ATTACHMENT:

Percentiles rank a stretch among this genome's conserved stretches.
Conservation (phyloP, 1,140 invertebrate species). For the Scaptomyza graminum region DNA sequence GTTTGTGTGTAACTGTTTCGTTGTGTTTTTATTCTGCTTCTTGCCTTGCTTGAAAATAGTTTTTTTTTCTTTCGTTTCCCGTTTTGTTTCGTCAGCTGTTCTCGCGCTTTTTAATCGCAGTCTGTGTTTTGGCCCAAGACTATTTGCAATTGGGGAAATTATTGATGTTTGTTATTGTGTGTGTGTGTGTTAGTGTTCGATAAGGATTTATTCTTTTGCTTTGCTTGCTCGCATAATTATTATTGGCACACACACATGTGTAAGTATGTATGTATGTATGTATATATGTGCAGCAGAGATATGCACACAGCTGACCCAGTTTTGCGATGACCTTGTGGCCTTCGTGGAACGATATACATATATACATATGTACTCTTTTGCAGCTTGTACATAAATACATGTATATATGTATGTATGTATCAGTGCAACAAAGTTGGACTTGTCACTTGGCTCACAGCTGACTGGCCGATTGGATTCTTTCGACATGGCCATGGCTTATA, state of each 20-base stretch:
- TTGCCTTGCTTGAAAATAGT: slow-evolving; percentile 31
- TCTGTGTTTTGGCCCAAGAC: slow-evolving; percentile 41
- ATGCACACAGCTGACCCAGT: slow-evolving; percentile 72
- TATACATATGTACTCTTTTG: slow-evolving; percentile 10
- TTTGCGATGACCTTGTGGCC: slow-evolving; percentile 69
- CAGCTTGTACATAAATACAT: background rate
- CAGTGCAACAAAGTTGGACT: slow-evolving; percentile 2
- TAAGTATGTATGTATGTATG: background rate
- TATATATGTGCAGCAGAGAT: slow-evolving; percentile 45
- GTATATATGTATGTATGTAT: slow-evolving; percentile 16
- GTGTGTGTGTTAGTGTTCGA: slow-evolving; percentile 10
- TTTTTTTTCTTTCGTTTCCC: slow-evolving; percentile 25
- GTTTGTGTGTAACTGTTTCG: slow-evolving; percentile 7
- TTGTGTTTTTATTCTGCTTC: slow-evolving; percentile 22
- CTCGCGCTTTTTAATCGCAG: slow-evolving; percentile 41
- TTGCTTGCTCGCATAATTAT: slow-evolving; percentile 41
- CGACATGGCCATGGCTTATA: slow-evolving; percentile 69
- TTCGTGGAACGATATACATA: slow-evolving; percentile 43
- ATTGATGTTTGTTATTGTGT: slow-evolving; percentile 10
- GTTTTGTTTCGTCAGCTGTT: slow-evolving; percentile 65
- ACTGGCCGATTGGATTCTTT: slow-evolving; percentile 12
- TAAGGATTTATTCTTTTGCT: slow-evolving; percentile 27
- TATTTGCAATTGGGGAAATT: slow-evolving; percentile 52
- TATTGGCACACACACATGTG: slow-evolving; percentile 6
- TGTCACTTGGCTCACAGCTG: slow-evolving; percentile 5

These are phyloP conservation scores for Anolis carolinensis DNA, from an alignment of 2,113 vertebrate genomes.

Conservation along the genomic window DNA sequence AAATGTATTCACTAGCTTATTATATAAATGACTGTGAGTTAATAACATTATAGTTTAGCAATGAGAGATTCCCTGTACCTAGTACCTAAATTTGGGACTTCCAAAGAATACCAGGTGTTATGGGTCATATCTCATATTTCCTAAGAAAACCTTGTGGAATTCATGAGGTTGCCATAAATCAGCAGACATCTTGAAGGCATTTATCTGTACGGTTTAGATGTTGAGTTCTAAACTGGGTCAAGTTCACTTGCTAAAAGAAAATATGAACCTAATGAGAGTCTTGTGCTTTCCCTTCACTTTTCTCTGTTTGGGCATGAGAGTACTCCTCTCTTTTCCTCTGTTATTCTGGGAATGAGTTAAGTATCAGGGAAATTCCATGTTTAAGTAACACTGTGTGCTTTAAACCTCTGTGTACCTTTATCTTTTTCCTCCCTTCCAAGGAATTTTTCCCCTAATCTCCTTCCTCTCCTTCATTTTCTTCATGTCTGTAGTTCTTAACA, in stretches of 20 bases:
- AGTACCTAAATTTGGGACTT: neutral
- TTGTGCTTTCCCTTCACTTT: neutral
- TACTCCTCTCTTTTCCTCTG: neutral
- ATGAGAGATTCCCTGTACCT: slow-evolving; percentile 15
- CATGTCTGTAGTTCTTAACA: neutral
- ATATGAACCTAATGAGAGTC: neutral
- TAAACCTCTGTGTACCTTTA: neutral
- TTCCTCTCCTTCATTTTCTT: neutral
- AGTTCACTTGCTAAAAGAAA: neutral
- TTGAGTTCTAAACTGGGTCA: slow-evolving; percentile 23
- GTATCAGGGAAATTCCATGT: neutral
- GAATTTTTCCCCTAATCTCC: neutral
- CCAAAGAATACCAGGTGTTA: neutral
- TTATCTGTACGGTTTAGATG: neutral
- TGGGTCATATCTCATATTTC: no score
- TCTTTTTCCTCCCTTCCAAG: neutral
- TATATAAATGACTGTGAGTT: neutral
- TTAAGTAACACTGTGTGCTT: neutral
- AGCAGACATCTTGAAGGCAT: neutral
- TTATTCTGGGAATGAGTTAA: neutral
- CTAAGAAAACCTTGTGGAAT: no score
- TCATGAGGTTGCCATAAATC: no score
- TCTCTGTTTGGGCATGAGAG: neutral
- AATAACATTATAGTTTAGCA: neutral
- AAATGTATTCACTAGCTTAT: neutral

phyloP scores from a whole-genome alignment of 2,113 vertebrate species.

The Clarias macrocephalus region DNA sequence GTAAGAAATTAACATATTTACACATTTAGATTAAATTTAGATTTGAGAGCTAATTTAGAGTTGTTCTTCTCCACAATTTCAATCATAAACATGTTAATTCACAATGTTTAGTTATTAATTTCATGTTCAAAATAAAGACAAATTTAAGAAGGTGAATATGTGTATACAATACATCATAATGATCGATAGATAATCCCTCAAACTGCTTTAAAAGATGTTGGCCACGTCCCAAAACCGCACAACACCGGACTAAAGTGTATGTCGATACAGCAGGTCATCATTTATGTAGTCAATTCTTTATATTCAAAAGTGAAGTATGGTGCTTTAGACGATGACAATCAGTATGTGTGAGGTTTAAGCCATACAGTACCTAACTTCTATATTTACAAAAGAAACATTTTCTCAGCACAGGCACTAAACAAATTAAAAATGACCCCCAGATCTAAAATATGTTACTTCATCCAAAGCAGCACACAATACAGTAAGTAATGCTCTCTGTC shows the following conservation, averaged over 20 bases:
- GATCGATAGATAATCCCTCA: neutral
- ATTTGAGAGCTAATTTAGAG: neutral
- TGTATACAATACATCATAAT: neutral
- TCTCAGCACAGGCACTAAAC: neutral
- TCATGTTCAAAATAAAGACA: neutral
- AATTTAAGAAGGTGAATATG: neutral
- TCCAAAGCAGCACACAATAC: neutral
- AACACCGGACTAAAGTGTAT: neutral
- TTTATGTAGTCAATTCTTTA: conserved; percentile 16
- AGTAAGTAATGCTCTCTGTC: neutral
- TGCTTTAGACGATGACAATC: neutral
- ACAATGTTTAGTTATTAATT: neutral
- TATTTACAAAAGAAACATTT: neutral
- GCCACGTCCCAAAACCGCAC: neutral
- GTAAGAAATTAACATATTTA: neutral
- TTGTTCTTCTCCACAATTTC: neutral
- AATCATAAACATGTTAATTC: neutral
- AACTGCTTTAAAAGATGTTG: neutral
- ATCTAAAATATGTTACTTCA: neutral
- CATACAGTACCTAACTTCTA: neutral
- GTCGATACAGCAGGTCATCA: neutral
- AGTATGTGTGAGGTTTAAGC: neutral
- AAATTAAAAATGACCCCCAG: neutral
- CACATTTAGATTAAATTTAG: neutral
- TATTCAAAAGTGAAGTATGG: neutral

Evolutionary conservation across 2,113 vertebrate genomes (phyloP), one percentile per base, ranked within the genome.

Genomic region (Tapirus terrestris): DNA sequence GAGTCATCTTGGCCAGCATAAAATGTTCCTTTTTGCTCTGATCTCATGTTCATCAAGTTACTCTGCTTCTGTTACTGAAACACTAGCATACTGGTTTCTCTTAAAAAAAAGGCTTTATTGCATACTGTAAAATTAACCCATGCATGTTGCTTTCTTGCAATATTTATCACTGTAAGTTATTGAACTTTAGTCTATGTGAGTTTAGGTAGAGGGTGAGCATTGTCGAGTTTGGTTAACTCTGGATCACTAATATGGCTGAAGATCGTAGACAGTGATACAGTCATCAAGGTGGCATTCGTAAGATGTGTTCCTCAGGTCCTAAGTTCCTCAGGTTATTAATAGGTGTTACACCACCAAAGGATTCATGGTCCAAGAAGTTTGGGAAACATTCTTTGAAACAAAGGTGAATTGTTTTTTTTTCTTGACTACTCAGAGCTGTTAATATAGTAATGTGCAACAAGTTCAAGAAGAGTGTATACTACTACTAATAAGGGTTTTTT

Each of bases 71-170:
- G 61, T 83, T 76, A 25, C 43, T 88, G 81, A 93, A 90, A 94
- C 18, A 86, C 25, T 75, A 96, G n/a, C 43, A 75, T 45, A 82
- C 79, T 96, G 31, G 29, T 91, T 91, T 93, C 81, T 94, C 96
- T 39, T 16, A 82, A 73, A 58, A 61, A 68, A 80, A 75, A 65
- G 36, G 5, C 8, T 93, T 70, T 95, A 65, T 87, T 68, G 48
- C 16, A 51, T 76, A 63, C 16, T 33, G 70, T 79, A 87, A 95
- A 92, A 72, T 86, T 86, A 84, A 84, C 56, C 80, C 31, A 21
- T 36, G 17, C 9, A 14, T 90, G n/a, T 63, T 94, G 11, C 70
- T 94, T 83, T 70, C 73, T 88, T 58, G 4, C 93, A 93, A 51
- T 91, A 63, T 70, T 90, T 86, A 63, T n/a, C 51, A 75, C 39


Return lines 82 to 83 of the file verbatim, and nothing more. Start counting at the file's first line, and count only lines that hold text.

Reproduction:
Evolutionary conservation across 2,113 vertebrate genomes (phyloP), one percentile per base, ranked within the genome.

Genomic region (Tapirus terrestris): DNA sequence GAGTCATCTTGGCCAGCATAAAATGTTCCTTTTTGCTCTGATCTCATGTTCATCAAGTTACTCTGCTTCTGTTACTGAAACACTAGCATACTGGTTTCTCTTAAAAAAAAGGCTTTATTGCATACTGTAAAATTAACCCATGCATGTTGCTTTCTTGCAATATTTATCACTGTAAGTTATTGAACTTTAGTCTATGTGAGTTTAGGTAGAGGGTGAGCATTGTCGAGTTTGGTTAACTCTGGATCACTAATATGGCTGAAGATCGTAGACAGTGATACAGTCATCAAGGTGGCATTCGTAAGATGTGTTCCTCAGGTCCTAAGTTCCTCAGGTTATTAATAGGTGTTACACCACCAAAGGATTCATGGTCCAAGAAGTTTGGGAAACATTCTTTGAAACAAAGGTGAATTGTTTTTTTTTCTTGACTACTCAGAGCTGTTAATATAGTAATGTGCAACAAGTTCAAGAAGAGTGTATACTACTACTAATAAGGGTTTTTT